read


SYNOPSIS
       #include <unistd.h>

       ssize_t read(int fd, void *buf, size_t count);

DESCRIPTION
       read()  attempts to read up to count bytes from file descriptor fd into
       the buffer starting at buf.

       On files that support seeking, the read operation commences at the cur-
       rent  file  offset, and the file offset is incremented by the number of
       bytes read.  If the current file offset is at or past the end of  file,
       no bytes are read, and read() returns zero.

       If count is zero, read() may detect the errors described below.  In the
       absence of any errors, or if read() does not check for errors, a read()
       with a count of 0 returns zero and has no other effects.

       If count is greater than SSIZE_MAX, the result is unspecified.

RETURN VALUE
       On success, the number of bytes read is returned (zero indicates end of
       file), and the file position is advanced by this number.  It is not  an
       error  if  this  number  is smaller than the number of bytes requested;
       this may happen for example because fewer bytes are actually  available
       right  now  (maybe  because we were close to end-of-file, or because we
       are reading from a pipe, or from a terminal),  or  because  read()  was
       interrupted  by  a  signal.  On error, -1 is returned, and errno is set
       appropriately.  In this case it is left unspecified  whether  the  file
       position (if any) changes.

ERRORS
       EAGAIN The  file descriptor fd refers to a file other than a socket and
              has been marked nonblocking (O_NONBLOCK),  and  the  read  would
              block.

       EAGAIN or EWOULDBLOCK
              The  file  descriptor  fd refers to a socket and has been marked
              nonblocking   (O_NONBLOCK),   and   the   read   would    block.
              POSIX.1-2001  allows  either error to be returned for this case,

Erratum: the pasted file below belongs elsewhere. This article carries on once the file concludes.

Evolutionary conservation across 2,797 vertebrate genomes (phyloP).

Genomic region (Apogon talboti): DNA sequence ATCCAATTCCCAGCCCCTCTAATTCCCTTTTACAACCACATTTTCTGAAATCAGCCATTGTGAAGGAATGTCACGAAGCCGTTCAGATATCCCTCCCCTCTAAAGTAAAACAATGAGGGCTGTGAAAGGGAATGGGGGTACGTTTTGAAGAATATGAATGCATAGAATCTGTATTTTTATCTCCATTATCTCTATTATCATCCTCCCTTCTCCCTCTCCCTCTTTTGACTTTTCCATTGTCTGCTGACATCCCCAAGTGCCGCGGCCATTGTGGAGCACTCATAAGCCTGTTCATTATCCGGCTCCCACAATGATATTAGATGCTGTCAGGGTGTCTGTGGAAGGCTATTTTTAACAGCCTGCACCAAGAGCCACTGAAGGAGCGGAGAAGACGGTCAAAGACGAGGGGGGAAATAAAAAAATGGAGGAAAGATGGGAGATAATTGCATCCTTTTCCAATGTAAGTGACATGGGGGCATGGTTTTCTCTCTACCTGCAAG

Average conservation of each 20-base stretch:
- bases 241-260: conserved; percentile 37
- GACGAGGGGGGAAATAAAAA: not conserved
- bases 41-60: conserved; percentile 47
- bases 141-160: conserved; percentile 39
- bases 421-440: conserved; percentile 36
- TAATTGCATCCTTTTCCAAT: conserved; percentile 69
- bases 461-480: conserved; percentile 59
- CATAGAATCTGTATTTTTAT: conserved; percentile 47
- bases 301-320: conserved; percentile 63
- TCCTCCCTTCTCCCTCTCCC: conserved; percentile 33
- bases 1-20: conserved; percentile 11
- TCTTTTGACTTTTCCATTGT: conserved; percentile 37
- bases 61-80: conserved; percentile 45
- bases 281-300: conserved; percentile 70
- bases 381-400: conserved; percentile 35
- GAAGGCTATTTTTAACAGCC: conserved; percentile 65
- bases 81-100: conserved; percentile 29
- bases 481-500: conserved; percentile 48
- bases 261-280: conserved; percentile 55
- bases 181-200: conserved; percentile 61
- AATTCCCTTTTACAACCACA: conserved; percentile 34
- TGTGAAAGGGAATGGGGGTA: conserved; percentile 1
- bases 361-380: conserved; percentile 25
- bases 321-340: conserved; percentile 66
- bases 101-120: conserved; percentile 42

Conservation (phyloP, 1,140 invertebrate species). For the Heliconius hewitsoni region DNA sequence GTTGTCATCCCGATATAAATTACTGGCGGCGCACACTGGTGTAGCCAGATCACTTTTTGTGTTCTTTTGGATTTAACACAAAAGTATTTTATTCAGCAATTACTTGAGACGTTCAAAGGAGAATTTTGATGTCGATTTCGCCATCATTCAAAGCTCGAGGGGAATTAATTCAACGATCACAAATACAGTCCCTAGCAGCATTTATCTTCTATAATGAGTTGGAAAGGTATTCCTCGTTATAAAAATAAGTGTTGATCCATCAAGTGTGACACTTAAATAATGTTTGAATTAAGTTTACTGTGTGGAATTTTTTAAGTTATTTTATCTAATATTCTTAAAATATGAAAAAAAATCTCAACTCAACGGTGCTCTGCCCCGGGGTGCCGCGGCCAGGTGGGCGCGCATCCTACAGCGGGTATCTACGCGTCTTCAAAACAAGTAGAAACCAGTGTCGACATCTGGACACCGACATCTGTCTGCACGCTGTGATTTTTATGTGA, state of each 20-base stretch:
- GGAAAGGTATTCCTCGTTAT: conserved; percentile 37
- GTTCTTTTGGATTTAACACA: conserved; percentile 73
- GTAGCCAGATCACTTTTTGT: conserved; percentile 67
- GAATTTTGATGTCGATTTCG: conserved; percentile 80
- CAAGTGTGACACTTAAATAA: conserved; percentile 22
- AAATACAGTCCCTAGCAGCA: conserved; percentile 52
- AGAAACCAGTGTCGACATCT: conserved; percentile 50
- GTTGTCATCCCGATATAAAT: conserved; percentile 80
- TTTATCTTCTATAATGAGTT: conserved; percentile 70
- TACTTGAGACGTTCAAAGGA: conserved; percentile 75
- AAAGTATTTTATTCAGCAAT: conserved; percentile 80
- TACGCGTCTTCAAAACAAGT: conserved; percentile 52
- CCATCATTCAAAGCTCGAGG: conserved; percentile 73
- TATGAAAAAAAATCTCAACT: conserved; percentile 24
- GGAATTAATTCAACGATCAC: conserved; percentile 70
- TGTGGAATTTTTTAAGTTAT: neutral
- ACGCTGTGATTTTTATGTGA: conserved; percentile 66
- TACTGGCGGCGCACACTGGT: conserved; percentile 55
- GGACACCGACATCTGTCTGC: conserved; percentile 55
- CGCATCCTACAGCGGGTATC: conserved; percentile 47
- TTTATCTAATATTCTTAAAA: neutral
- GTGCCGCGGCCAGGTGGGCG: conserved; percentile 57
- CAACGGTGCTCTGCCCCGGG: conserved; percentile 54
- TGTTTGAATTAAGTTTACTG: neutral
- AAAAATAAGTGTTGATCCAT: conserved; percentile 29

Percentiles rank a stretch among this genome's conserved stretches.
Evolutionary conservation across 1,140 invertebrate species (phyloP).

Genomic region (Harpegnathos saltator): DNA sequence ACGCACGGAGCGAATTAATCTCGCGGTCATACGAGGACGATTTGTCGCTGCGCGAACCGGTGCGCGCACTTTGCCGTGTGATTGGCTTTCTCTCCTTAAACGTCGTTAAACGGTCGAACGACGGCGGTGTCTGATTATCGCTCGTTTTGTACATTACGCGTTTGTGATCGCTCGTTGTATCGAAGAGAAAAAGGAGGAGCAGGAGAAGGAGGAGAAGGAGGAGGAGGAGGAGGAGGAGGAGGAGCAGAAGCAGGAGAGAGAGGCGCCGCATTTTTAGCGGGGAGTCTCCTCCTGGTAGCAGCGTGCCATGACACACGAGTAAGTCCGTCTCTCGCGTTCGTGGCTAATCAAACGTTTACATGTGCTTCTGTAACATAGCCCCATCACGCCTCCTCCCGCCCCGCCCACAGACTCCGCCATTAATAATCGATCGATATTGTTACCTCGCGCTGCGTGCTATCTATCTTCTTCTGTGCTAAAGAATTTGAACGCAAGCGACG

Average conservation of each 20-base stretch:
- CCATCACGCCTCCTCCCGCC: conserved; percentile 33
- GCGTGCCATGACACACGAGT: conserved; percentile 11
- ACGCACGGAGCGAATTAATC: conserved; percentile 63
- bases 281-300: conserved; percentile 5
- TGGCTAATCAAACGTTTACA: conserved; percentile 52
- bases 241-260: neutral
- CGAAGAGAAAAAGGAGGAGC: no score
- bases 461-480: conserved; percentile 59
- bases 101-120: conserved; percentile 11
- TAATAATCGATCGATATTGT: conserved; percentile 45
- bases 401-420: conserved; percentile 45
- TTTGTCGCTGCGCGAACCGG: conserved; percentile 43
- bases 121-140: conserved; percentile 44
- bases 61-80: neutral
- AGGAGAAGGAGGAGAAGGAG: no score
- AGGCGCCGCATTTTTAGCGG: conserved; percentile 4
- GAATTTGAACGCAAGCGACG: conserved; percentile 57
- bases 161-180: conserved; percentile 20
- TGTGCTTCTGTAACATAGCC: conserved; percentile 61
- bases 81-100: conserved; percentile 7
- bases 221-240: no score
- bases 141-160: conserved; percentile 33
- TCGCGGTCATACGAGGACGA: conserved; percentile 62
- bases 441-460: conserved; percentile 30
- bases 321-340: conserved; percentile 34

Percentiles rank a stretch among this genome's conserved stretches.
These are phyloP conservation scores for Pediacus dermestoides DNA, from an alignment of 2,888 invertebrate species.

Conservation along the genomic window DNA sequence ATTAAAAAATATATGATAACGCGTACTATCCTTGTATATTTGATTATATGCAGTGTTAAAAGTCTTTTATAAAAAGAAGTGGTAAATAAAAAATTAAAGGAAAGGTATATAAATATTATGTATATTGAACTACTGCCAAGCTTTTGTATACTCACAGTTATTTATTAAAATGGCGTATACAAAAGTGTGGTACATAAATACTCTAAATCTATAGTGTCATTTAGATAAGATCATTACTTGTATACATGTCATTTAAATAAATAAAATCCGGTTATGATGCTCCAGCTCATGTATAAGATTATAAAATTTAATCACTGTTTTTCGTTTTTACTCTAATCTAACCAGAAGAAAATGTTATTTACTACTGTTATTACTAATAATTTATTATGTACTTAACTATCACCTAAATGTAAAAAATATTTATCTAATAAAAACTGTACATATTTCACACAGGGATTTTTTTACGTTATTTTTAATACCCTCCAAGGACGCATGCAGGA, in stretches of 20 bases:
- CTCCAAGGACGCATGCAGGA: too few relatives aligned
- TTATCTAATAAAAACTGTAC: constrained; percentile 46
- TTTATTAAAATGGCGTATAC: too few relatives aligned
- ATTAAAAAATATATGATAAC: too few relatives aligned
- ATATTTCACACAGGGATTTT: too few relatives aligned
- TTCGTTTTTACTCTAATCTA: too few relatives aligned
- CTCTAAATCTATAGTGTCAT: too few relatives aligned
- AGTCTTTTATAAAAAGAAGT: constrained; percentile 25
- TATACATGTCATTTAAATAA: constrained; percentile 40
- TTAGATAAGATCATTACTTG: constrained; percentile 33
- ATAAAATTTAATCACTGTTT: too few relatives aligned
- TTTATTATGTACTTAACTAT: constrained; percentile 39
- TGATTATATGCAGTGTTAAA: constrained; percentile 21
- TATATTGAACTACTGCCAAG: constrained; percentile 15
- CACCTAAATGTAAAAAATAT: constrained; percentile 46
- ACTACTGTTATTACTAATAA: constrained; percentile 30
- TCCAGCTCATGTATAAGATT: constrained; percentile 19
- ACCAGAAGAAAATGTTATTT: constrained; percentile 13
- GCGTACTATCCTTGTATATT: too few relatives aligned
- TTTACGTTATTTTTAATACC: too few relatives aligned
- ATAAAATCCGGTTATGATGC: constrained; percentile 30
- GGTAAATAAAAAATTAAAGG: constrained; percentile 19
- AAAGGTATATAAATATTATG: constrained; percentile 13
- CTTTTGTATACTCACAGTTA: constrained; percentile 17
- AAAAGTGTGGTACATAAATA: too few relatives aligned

and does not require these constants to have the same value,  so
              a portable application should check for both possibilities.

       EBADF  fd is not a valid file descriptor or is not open for reading.

       EFAULT buf is outside your accessible address space.

       EINTR  The  call  was interrupted by a signal before any data was read;
              see signal(7).

       EINVAL fd is attached to an object which is unsuitable for reading;  or
              the  file  was  opened  with  the  O_DIRECT flag, and either the
              address specified in buf, the value specified in count,  or  the

       EISDIR fd refers to a directory.

       Other errors may occur, depending on the object connected to fd.  POSIX
       allows a read() that is interrupted after reading some data  to  return
       -1  (with  errno set to EINTR) or to return the number of bytes already
       read.

CONFORMING TO
       SVr4, 4.3BSD, POSIX.1-2001.

NOTES
       On NFS filesystems, reading small amounts of data will update the time-
       stamp  only  the  first  time, subsequent calls may not do so.  This is
       caused by client side attribute caching, because most if  not  all  NFS
       clients  leave  st_atime  (last file access time) updates to the server
       and client side reads satisfied from the client's cache will not  cause
       st_atime updates on the server as there are no server side reads.  UNIX
       semantics can be obtained by disabling client side  attribute  caching,
       but in most situations this will substantially increase server load and
       decrease performance.

SEE ALSO
       close(2), fcntl(2), ioctl(2), lseek(2), open(2), pread(2),  readdir(2),
       readlink(2), readv(2), select(2), write(2), fread(3)

COLOPHON
       This  page  is  part of release 3.54 of the Linux man-pages project.  A
       description of the project, and information about reporting  bugs,  can
       be found at http://www.kernel.org/doc/man-pages/.



Linux                             2013-02-12                           READ(2)
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